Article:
Swine producers may be facing an emerging respiratory condition without really knowing about it.
According to Dr. Michael Pierdon with Four-Star Veterinary Services in Pennsylvania, hemorrhagic tracheitis syndrome (HTS) is a clinical respiratory condition that has been identified in pigs that presents with a characteristic gross lesion on necropsy of hemorrhage in the trachea (windpipe) that becomes obstructive. The lesion causes severe coughing and, due to the restricted airway, high mortality.
The pigs develop a hemorrhage underneath the mucosa of the trachea, which creates a “blood blister, for lack of a better term,” that restricts the airway and causes issues with breathing, and ultimately, causes death, he said.
HTS primarily affects growing pigs, with the most dramatic outbreaks occurring in heavier finishing pigs, maybe 125-lbs plus, in Pierdon’s experience. He said he has diagnosed it in younger pigs, including in the nursery, although the severity of the gross lesion is less impressive in younger animals and the mortality doesn’t tend to be as high.
According to Pierdon, mortality rates are in the 1%–2% range. With a sudden acute outbreak of respiratory disease in mid- to late-finishing, with 1%–2% mortality over the course of a week, the losses can be substantial.
HTS is not new, he added, noting that the Swine Health Information Center held a webinar on it in 2020, but it hasn’t gotten a lot of attention because the trachea is not a tissue that is often examined or collected during a routine field necropsy.
The causative agent(s) are also yet to be determined, Pierdon said. “With respiratory conditions, people think lungs. What really put me on the trail of this is finding respiratory outbreaks with severe coughing and high mortality and sudden onset in mycoplasma-negative flows that we would oral-fluid test and find negative for PRRS and influenza.” he said.
While there are really severe lesions inside the trachea, the lungs often do not have significant lesions, he said.
HTS could easily look like influenza, and even that kind of mortality would be typical in an influenza outbreak in late-finishing pigs, Pierdon said, but it’s really telling when there are respiratory outbreaks that test negative for influenza, but those pigs still have those signs.
According to Pierdon, HTS outbreaks should be treated symptomatically with anti-inflammatories and sometime expectorants. He said antibiotic treatments are not particularly helpful given that there hasn’t been a consistent bacterial diagnosis associated with the condition and the affected animals tend to be heavy, market-ready hogs.
He added that it seems to be highly contagious within a barn with symptoms developing over a short period of time (24–72 hours), with the duration of clinical signs lasting 7 to 10 days.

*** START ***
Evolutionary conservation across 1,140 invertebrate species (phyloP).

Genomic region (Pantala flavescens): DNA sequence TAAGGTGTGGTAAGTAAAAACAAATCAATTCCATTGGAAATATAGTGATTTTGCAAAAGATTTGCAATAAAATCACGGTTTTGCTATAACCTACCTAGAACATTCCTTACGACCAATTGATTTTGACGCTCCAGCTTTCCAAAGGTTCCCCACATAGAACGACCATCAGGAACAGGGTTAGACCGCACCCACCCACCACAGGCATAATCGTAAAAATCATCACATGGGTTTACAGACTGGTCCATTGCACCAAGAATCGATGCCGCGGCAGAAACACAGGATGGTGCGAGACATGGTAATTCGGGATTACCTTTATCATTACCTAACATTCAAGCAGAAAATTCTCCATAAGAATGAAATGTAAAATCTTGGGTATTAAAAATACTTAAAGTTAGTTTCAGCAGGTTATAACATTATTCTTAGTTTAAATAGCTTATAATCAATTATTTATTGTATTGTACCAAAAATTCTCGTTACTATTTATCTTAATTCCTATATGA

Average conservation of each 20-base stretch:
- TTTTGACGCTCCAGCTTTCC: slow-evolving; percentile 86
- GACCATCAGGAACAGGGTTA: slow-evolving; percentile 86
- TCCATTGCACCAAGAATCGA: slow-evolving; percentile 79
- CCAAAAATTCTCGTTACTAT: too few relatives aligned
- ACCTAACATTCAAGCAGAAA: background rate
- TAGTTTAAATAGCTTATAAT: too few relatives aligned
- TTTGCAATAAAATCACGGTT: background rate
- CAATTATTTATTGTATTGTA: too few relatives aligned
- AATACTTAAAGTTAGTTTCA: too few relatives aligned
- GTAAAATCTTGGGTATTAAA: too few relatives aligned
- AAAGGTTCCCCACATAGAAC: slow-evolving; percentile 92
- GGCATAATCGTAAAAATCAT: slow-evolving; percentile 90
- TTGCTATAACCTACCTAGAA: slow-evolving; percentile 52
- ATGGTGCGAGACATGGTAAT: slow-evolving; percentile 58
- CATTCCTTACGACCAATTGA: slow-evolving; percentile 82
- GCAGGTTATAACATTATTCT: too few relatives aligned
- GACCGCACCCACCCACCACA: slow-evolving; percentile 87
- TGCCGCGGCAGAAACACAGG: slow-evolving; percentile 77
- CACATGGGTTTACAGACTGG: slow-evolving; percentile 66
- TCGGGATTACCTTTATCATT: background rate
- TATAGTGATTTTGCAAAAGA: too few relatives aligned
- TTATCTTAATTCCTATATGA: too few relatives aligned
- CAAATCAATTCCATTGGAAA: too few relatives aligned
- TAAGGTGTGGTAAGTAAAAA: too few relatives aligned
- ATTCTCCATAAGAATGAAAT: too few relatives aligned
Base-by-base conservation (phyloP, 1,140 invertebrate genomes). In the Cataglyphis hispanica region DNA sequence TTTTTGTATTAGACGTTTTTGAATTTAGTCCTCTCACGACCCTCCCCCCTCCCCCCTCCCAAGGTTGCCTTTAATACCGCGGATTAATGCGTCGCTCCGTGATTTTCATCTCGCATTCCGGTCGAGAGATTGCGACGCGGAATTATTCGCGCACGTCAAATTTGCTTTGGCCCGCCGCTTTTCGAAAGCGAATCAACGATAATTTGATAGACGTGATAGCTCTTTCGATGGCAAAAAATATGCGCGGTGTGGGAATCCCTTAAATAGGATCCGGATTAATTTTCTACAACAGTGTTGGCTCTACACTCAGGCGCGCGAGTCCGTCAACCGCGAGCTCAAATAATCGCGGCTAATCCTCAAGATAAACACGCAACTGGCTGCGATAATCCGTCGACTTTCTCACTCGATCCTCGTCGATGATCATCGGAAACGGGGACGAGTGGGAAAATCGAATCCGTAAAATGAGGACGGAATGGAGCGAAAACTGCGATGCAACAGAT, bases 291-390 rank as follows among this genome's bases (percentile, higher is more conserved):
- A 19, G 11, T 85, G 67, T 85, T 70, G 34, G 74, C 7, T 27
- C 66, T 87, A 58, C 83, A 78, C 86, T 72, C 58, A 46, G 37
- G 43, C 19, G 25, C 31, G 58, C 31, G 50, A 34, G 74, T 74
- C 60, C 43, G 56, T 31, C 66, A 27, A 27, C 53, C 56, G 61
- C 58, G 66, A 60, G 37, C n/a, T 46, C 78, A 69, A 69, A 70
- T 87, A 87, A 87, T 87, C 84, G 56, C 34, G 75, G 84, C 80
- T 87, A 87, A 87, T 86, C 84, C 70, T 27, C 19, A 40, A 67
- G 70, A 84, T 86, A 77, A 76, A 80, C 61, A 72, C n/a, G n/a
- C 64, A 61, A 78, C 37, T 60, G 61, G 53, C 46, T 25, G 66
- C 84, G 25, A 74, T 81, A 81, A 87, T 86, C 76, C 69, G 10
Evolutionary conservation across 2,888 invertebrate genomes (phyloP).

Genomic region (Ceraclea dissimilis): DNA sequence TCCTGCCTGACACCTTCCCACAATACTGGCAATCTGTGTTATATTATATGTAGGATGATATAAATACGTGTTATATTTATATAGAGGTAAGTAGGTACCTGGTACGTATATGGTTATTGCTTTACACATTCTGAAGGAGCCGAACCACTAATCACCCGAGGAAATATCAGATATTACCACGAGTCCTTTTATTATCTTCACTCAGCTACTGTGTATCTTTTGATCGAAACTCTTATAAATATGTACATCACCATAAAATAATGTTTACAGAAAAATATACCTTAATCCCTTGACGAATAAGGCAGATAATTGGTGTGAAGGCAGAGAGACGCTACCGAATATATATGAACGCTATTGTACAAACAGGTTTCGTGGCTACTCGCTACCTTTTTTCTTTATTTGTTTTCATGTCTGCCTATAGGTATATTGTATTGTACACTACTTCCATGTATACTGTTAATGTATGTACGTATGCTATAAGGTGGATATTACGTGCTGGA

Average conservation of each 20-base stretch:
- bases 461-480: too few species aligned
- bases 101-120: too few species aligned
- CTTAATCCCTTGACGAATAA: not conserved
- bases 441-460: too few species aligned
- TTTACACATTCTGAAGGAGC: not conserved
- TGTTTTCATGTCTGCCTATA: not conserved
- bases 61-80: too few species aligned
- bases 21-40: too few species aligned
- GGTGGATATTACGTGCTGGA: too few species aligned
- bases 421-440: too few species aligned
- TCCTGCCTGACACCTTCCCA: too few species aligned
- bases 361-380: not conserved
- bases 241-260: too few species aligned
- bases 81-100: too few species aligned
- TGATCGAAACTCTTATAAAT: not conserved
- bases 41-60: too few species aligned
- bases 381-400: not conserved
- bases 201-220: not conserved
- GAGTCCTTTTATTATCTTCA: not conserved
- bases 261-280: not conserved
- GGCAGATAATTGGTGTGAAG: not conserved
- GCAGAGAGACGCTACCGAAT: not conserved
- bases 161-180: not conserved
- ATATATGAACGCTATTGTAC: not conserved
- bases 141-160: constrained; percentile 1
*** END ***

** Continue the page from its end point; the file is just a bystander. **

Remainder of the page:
With its rapid onset and lack of definitive cause, Pierdon said it is hard to get in front of the outbreak so it needs to run its course while supportive therapy is provided to clinically manage the pigs through the outbreak.
Pierdon’s goal is to raise awareness of this syndrome or clinical condition as a way of encouraging people to actually open the trachea and look for it. If a barn of pigs experienced an outbreak and oral-fluid samples tested positive for influenza, the assumption would be that it was an influenza case. Pierdon’s hypothesis is that it can’t just be him in Pennsylvania that is finding this problem and he wants other people to know to look at tracheas so those samples can be sent to the diagnostic labs. From there, the diagnosticians and epidemiologists can have more opportunity to try to figure out the actual cause of HTS. If it can be demonstrated that HTS is more common than believed, research funding may become available to further study and understand the problem better.
Pierdon said the lesions are most commonly found inside the trachea between the larynx and the thoracic inlet – in a market hog, about 4 in. behind the larynx. The lesions are most apparent when the trachea is cut in cross-section, he added.
He encouraged swine producers with pigs exhibiting acute and sudden outbreaks of coughing associated with mortality to have pigs necropsied, including an examination of the trachea. Producers can do this themselves or have a veterinarian investigate, but the point is to open the tracheas.
Veterinarians finding HTS lesions should include fresh and fixed pieces of trachea in their diagnostic tissue submissions to the diagnostic lab of their choice for gross diagnosis and histopathology.
By encouraging samples being submitted to diagnostic labs, Pierdon hopes a critical mass of confirmed cases will demonstrate the scope of the problem and make funding available to better understand HTS.